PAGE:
Based on a technology that expands the genetic code of E. coli, Ambrx was founded in 2003. The technology was created in the laboratory of Peter Schultz, Ph.D., a chemist at Scripps Research Institute, who started the firm along with Richard DiMarchi, Ph.D., and Troy Wilson, Ph.D. (Dr. DiMarchi, now at Indiana University in Bloomington, co-developed the recombinant insulin Humalog while at Lilly Research Laboratories.)
Ambrx researchers improved Schultz’ prokaryotic process and named it ReCODE™ (reconstituting chemically orthogonal directed engineering). ReCODE combines medicinal chemistry with recombinant DNA-based protein biosynthesis to make next-generation protein therapeutics.
The technology incorporates a novel (non-natural) amino acid at a specific site into proteins like growth hormone. Then polyethylene glycol (PEG) is attached to enhance the protein’s pharmaceutical activity. The PEGylated protein remains active much longer than the native protein.
“We can do once-weekly or even once-monthly dosing compared to wild-type proteins that need daily administration,” says Ho Sung Cho, Ph.D., chief technology officer.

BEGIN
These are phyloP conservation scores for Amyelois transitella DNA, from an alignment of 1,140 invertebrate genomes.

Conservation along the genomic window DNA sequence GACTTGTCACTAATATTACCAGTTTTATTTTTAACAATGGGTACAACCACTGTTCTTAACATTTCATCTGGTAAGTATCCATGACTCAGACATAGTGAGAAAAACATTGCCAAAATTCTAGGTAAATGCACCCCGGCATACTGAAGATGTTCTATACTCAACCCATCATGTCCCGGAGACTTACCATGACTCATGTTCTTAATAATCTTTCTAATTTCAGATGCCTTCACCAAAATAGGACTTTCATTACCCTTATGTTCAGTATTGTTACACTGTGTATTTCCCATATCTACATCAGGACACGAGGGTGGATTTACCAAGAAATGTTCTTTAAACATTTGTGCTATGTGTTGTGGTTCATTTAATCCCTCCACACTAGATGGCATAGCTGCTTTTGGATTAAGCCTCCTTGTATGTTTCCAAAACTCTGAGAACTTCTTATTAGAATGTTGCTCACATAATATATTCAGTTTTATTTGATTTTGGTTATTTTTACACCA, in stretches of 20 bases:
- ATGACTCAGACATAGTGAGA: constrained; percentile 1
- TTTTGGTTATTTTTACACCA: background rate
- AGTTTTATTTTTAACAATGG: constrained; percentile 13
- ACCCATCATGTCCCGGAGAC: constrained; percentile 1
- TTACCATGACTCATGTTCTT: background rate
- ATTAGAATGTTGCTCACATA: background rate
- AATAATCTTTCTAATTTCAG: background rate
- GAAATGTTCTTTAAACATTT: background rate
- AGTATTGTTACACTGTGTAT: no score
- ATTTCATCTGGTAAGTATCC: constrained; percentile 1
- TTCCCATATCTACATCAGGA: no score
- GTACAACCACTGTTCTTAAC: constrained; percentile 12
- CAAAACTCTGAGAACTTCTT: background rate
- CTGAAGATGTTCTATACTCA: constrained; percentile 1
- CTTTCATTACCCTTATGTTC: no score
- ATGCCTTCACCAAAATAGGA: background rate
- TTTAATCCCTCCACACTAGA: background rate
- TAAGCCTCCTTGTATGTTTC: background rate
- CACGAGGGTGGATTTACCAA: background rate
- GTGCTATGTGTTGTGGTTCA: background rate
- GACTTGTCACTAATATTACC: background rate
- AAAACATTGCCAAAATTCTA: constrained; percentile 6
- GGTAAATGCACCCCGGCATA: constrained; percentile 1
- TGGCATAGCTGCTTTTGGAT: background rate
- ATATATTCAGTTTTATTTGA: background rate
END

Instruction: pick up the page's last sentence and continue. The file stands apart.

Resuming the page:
ReCODE improves on first-generation protein therapeutics, such as growth hormone, interferon-alpha, and interferon-beta, Dr. Cho remarks. These proteins are composed of only the 20 natural amino acids and all require frequent injections.
Second-generation protein therapeutics, in which PEG is attached to lysine or cysteine using conventional conjugation, require fewer injections, but they are heterogenous mixtures with suboptimal potency compared to the natural protein.
Ambrx’ ReCODE technology incorporates a novel Ambrx amino acid into a site that preserves protein function and allows site-specific attachment of PEG, explains Dr. Cho. Through directed evolution and selection, specialized orthogonal tRNA synthetases are evolved to selectively modify a similar orthogonal amber stop codon suppressing tRNA. The cell’s translational machinery then incorporates the Ambrx amino acid into a peptide sequence at positions controlled by the amber codon.
“The amber stop codon allows us to expand the genetic code beyond the natural 20 amino acids and code for amino acids of interest,” explains Dr. Cho.
Using ReCODE, Ambrx researchers have incorporated more than 50 new amino acids into proteins in E. coli, yeast, and mammalian cell systems. Ambrx’ method can be applied to multiple protein classes, including cytokines, peptides, and antibodies, to develop treatments for cancer, endocrine disorders, inflammation, and infectious diseases, Dr. Cho claims.